Noritz questions

aliris19April 19, 2012

Hi all -- I've never posted on this forum before but know several of you from kitchens and appliances.

Apologies in advance if I should have been able to glean some or all answers from archives. I looked, didn't see and went for the easy-way: just ask.

I have a Noritz tankless water heater installed over a year now. I've always loved the idea of the thing since long before you could ever even find any for sale here in the States. I don't even care if it never pays itself back; it's just - to me - seemingly so wasteful to keep water stewing forever that this insta-heater seemed to be the obvious only answer for our hot water needs.

However.... I'm not really loving the amount of hot water available. Not in volume, obviously that just keeps coming and coming. But it's not very toasty, what comes out.

So I'm wondering whether there's some error in installation perhaps? It's set as high as it will go, at 125-degrees. I don't know if this is a system-limitation or a jurisdiction one but I don't seem to be able to get the machine to let me input a higher number. It's located literally 5 feet from the shower head as the mosquito-termite might crawl and bore, but probably the pipes have to swoop downward and under the house and back up a bit to the showerhead. Still, it's all on the same, bottom floor, so there just can't be very much tubing in the way. I'm in SoCal so even with zero insulation, shouldn't it stay hotter for the shower?

It's not that it's not hot at all, just not to my taste. I don't know if my hot-shower tastes are untoward; could be...

But I'm wondering whether (a) perhaps there's an installation problem (b) whether there's any way to set the water temperature to higher (c) whether I should try to insulate the pipes, short and relatively unexposed though they be anyway? (d) whether I just have to get used to the cooler water temperature? Is this a compromise people with tankless heaters all accept? Or is there something wrong with my system?

Thanks for any thoughts...

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Here's what you need to do: You need to measure the temperature of the water as it comes out of the bathroom sink faucet. You could be having a problem with the anti-scald feature in the shower.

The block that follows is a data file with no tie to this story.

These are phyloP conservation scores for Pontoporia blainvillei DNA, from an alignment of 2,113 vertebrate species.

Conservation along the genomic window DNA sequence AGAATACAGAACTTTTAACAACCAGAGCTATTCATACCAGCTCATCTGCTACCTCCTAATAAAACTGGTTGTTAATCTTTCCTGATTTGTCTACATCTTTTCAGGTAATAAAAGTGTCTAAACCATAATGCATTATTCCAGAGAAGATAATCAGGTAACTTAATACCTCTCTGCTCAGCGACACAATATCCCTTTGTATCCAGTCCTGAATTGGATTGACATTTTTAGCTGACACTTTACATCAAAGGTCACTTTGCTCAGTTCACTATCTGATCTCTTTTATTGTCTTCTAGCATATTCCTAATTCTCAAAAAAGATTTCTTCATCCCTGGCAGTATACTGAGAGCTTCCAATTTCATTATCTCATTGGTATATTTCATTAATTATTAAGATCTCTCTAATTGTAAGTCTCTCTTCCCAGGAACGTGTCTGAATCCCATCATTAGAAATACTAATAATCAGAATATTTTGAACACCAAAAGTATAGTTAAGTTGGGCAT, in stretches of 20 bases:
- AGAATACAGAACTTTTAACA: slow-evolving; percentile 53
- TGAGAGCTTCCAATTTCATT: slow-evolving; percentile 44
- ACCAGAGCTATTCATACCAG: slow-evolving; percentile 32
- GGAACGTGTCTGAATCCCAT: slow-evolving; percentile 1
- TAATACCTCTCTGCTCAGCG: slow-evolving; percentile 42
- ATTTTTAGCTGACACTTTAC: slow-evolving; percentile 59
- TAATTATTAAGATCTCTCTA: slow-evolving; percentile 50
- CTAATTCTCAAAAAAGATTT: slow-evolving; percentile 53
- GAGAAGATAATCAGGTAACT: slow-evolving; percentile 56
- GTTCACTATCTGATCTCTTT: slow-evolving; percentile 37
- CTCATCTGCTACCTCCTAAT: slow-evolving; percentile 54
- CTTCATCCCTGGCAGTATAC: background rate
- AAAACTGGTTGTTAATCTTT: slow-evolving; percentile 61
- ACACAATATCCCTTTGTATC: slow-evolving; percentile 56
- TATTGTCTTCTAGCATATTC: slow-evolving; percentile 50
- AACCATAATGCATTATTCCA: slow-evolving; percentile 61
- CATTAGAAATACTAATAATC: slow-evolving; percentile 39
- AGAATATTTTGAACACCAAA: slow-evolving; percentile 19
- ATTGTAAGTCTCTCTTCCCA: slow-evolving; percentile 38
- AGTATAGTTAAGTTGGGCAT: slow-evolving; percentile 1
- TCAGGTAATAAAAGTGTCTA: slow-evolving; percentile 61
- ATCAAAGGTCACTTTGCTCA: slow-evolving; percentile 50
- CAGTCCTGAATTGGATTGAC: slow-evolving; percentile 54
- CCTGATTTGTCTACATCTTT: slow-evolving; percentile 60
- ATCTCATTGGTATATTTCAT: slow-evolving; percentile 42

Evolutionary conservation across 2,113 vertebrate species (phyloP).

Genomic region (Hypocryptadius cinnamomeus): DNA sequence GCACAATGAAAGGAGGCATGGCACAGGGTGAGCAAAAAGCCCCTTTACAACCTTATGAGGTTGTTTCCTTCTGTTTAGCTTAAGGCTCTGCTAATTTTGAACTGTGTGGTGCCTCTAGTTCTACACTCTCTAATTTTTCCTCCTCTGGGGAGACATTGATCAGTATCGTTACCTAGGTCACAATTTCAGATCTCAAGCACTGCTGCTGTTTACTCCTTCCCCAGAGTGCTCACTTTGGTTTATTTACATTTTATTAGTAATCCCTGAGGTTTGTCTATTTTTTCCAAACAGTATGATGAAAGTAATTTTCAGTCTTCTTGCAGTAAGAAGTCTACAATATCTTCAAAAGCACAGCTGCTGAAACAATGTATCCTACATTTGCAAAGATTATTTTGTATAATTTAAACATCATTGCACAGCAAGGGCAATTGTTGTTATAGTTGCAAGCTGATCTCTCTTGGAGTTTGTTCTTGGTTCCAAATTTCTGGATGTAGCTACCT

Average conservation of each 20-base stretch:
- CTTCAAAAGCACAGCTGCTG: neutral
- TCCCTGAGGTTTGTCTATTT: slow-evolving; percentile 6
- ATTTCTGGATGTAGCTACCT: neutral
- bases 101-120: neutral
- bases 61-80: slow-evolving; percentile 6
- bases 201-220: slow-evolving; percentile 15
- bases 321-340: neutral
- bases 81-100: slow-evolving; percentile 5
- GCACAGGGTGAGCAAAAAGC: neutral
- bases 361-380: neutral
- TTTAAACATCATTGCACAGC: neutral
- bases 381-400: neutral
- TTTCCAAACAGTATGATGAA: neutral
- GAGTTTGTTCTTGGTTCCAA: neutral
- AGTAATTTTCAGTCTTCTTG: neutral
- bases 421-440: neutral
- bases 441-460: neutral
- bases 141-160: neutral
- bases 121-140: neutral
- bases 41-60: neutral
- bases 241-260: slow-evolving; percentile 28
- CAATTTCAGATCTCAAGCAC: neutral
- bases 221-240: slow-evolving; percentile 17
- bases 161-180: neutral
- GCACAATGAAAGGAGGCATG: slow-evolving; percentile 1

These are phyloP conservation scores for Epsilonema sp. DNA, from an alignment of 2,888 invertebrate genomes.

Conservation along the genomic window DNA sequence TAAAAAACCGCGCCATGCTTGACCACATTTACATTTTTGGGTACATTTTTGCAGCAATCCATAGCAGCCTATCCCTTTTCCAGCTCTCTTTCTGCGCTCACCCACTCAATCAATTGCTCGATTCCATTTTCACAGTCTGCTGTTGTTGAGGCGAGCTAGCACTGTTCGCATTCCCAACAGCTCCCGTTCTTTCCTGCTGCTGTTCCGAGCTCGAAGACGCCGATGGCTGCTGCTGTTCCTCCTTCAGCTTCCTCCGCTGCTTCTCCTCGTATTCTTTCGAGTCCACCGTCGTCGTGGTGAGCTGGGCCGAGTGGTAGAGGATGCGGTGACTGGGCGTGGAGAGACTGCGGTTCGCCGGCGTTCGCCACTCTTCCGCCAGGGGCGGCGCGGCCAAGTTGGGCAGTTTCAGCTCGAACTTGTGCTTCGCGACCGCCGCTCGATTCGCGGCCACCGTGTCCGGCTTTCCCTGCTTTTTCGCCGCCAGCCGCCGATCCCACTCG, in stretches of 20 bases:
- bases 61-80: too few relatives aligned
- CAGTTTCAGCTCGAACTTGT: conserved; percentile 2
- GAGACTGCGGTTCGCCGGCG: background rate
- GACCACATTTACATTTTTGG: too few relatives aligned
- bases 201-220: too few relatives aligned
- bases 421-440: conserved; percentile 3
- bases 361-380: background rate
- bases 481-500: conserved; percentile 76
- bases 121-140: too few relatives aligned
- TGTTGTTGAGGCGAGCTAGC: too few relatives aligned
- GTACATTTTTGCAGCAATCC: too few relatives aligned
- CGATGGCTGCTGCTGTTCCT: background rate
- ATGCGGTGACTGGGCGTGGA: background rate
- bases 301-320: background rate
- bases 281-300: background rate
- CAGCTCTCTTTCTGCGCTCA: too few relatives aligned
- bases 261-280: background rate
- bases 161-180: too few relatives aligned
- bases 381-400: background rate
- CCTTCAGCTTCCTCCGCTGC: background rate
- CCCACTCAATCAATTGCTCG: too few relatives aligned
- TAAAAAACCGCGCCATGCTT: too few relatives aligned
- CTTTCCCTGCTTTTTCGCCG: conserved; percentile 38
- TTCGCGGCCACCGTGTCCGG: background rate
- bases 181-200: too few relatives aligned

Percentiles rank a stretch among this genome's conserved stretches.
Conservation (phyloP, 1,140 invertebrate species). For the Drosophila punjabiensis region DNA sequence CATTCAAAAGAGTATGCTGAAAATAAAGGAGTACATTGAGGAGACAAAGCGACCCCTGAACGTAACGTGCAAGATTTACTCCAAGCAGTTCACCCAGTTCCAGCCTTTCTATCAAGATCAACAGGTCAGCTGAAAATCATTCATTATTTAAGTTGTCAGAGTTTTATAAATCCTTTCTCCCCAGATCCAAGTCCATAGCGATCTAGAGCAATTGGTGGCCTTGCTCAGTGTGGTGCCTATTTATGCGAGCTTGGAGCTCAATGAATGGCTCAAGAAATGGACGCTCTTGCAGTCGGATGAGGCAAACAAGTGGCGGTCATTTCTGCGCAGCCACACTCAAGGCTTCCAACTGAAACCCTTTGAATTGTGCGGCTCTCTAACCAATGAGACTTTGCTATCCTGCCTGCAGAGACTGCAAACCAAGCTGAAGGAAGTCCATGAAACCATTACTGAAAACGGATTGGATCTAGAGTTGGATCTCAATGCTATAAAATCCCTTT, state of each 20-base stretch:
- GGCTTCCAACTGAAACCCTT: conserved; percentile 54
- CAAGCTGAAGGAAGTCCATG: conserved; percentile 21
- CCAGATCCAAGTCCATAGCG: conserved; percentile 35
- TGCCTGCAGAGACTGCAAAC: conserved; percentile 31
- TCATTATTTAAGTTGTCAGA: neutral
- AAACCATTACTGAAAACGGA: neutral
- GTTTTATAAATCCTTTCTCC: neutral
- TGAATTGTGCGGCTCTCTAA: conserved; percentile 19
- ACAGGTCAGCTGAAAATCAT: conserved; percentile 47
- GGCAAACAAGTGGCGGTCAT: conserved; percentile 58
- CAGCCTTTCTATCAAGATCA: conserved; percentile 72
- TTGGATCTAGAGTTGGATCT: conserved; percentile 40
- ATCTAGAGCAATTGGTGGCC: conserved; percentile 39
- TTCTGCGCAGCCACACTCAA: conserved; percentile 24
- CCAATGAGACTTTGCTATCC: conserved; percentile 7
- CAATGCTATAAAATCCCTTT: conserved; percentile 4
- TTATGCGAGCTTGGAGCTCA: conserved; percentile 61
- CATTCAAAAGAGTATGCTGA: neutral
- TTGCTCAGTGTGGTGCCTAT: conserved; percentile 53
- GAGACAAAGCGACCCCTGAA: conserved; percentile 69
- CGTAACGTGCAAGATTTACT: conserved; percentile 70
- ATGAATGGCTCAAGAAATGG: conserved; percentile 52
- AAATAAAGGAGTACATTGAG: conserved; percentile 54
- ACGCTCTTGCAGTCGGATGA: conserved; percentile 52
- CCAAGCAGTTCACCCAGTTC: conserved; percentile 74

A more direct way would be to measure the temperature of the pipe as it exits the water heater. In order to do that you would use a digital thermometer (from the drug store if you don't have one) tape the bulb so it's in direct contact with the pipe, and then completely cover that with some rags tied tightly to insulate the tip of the thermometer where it touches the pipe. Then run the hot water for a while.

If you don't see about 125 degrees, then something is wrong.
If you do, but the water in the shower isn't hot (use the thermometer) then I would suspect a mixing valve or an anti-scald valve.

Let us know what you find out.

    Bookmark   April 19, 2012 at 5:58PM
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Wonderful, Jake. Thank you!

I guess it's time to acquire a digital thermometer -- I assume I need a food grade one, not one of those body-temperature ones. Those probably don't even go high enough; if I were 125-degrees, for example, we'd not really have too much need of a thermometer ;)

    Bookmark   April 19, 2012 at 6:53PM
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Sophie Wheeler

It could also be, um, user error. You shouldn't try for super hot water from a tankless to then mix with a lot of cold. You should be able to shower with almost all hot water with just a splash of cold to slightly temper it. If you have nothing but the hot water on in your shower, is it hot enough to shower with without mixing any cold in at all? If so, then you may just be mixing too much cold in. Or your shower valve may be need adjusting or be defective.

    Bookmark   April 19, 2012 at 7:10PM
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Sticking an instant read thermometer under a sink should help you tell what's going on. That said, there is also a service mode for the display that you can scroll through a bunch of registers and see what the leaving water temperature is. Somewhere I have written down how to do that and which register, but I haven't looked at it in 5 years and it may have changed for newer models.

The issue with running the outlet temp at 125F may be that you mix so much cold water that you shut off the tankless based on flow. Our Noritz is set at 105F, and the late-summer cold water temp in ATL is warm enough that our thermostatic shower valve shuts the HW flow down enough about 5 min into a shower that the heater shuts off. Then you get a shot of cold water.

The only other thing that could be a big deal is if your gas line isn't big enough. Dropping in a tankless to replace a tank gas heater without increasing the line size could be a problem. The 199k BTU burner, for example, is probably 2X the size of a tank heater's burner.

I'm not sure how the heater would behave if this were the case.

    Bookmark   April 22, 2012 at 10:16AM
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